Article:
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Career Development: Fellowships, Internships, Training & Grants

AHCJ Reporting Fellowships on Health Care Performance

Logo: AHCJ Media Fellowshiops on Health Performance

The AHCJ Reporting Fellowships on Health Care Performance is a yearlong program allowing journalists to pursue a significant reporting project related to the U.S. health care system. It can be local or national in scope, or a little of both — say an aspect of the Affordable Care Act playing out in your community or subject specialty, or the impact of particular evidence-based treatments on health outcomes, or an analysis of a health care organization’s performance, using public data sets. Fellows pursue the projects with the support of their newsrooms or freelance outlets, which commit to publish or air the work.

Guidance is provided by AHCJ fellowship leaders through customized seminars on health care systems, conference calls and email consultations. The fellowship covers the cost of attending the seminars and AHCJ conferences, and a $4,000 project allowance is available to defray the cost of field reporting, health data analysis and other project-related research. In addition, each fellow will receive a $2,500 fellowship award upon the successful completion of the project.

The fellowship program is supported by The Commonwealth Fund.

The application deadline was Oct. 1. See who the 2015 fellows are.

“The experience has pushed me way out of my comfort level in a great way. I never had the opportunity to travel so much and talk to so many different people when putting together a project.”

— John George, Philadelphia Business Journal

See details about applying for the fellowship, plus application form...
Watch a webcast about benefits of fellowships and application tips. 

Questions? Contact Ev Ruch-Graham, ev@healthjournalism.org or 573-884-8103.

2015 fellows

Read the press release. (Click names to see their projects.)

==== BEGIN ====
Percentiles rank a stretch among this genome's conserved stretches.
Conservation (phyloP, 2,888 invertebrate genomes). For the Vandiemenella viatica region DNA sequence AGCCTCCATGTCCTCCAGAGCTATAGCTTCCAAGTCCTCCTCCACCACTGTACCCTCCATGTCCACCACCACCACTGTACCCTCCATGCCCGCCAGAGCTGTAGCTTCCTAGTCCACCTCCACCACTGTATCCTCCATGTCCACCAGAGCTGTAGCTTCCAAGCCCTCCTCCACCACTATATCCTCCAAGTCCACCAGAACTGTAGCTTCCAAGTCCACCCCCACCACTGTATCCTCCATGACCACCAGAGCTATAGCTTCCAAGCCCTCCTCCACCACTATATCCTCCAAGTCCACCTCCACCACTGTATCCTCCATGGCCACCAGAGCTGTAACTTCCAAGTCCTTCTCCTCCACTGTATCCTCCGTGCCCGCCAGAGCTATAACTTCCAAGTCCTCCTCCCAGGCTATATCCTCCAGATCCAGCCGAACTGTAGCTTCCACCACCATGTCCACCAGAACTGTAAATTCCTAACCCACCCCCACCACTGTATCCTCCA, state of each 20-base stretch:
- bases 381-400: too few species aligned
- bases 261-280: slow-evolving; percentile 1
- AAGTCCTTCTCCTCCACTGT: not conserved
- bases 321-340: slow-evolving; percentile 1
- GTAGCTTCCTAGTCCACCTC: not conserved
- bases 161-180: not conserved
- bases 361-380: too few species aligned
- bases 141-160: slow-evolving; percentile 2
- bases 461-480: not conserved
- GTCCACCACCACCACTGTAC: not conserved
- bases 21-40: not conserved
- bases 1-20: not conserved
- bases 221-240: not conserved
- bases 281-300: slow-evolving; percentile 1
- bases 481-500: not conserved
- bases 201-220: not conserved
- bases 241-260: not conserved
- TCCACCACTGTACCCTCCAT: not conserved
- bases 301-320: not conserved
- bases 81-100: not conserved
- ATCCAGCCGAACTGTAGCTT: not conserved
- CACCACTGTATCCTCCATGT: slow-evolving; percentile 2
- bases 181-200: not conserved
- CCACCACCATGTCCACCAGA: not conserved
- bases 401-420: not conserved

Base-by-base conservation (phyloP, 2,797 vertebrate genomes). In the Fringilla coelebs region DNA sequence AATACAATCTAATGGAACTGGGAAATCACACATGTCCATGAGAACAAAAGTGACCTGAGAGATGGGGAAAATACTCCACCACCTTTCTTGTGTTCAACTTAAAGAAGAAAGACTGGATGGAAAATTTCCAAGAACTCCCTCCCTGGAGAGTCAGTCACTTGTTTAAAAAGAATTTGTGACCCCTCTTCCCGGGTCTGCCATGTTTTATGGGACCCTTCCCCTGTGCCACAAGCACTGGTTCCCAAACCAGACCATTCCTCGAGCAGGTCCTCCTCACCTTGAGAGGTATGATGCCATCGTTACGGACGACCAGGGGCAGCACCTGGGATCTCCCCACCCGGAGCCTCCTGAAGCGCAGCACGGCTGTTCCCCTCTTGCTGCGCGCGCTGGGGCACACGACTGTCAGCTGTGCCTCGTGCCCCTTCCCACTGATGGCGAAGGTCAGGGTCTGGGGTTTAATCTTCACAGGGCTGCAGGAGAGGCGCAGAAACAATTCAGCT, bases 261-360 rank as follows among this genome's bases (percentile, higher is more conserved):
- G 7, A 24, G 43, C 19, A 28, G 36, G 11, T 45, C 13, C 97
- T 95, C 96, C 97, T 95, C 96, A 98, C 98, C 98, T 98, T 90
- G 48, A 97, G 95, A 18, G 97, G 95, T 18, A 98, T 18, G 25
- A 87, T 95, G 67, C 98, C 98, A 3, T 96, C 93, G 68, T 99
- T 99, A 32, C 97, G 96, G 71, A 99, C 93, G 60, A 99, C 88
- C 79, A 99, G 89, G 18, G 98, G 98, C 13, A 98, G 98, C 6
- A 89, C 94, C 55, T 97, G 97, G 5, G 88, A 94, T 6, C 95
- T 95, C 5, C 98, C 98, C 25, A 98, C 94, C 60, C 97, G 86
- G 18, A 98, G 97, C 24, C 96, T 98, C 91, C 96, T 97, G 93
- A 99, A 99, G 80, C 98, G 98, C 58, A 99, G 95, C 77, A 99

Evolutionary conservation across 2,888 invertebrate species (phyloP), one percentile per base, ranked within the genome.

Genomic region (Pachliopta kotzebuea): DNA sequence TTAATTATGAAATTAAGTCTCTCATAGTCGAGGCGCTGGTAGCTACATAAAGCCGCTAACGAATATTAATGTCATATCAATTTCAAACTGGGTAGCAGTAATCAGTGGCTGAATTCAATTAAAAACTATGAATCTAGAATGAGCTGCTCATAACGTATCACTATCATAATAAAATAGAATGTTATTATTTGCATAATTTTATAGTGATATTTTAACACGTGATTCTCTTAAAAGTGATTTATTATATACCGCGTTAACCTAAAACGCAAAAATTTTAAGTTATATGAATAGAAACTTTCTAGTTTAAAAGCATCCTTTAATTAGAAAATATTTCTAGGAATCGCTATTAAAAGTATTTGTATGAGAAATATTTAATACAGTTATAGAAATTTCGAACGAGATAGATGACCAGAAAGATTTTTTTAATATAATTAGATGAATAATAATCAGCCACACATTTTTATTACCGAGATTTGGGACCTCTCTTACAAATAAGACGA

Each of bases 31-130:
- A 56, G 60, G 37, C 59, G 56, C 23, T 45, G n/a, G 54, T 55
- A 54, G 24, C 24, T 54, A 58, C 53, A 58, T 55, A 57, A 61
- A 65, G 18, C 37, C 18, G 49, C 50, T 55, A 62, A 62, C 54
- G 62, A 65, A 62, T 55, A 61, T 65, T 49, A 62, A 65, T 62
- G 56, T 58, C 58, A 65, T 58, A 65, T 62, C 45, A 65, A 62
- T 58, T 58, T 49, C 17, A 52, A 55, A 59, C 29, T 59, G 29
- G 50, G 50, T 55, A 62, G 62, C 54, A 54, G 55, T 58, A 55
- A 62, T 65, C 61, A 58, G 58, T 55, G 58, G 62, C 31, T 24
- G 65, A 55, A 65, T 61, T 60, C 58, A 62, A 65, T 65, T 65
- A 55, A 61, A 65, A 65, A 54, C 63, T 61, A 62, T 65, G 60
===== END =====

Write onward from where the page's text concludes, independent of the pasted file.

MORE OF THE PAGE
• Rick Jergens, reporter, Valley News

  • Jergens will focus on the different approaches to health care coverage underway in New Hampshire and neighboring Vermont.

• Sarah Kliff, senior editor, Vox

• Beth Kutscher, finance reporter, Modern Healthcare

  • Kutscher will compare the financial performance of hospitals and hospital systems in Medicaid expansion states and nonexpansion states.

• Jayne O'Donnell, health care policy reporter, USA Today

  • O'Donnell will compare health care being provided in neighboring states with and without Medicaid expansion.

• David Wahlberg, health reporter, Wisconsin State Journal

  • Wahlberg will focus on how well the organ transplant system is working in Wisconsin.

2014 fellows

Read the press release. (Click names to see their projects.)

• Karen Brown, reporter and producer, New England Public Radio

• David Pittman, reporter, Politico

  • Pittman will compare state Medicaid models and the impact of innovations aimed at improving health care quality while lowering costs.

  • State Medicaid ACOs Up but Struggles Mount

  • Arkansas’ struggle with telemedicine mirrors the nation’s | PDF of project

  • Medicaid agencies turn to 'big data' to tackle costs | PDF

  • States fail to track Medicaid EHR payments | PDF

• Sarah Gantz, staff writer, Baltimore Business Journal

• Michaela Gibson Morris, health care reporter, Northeast Mississippi Daily Journal

• Lola J. Butcher, independent journalist, Springfield, Mo.

2013 fellows

Read the press release. (Click names to see their projects.)

• Alan Bavley, medical reporter, The Kansas City Star

• Jeanne Erdmann, independent journalist, St. Louis

• Noam Levey, national health care reporter, Los Angeles Times/Tribune Washington Bureau

• Rhiannon Meyers, reporter, Corpus Christi Caller-Times

• Lindy Washburn, senior writer, The Record/North Jersey Media Group

2012 fellows

Read the press release. (Click names to see their projects.)

• John George, health care reporter, Philadelphia Business Journal

• Margot Sanger-Katz, health care correspondent, National Journal

  • Sanger-Katz produced a yearlong series of stories examining the growing pattern of hospital consolidation and its influence on health care costs and the future of health reform.

  • The New Goliaths: The 2010 health law was designed to lower costs. Instead, by encouraging hospitals to merge, it could boost the price of care.

  • Nothing to Smile About: The number of teeth in this country grows, even as the number of dentists shrinks. Guess who gets squeezed out.

  • In Praise of Price-Fixing: Americans face a constant (and often Sisyphean) struggle against health care inflation. Maryland found an answer.

  • The False Promise: Hospitals like Pittsburgh’s UPMC created enough jobs to end the recession. If they keep it up, they’ll wreck the economy.

• Tammy Worth, independent journalist, Kansas City, Mo.

2011 fellows

Read the press release. (Click names to see their projects.)

• Yanick Rice Lamb, editor and writer, Heart & Soul Magazine

• Marshall Allen, staff writer, Las Vegas Sun (now a reporter at ProPublica in New York)

• Rosemary Hoban, reporter, North Carolina Public Radio/WUNC (now editor of North Carolina Health News)

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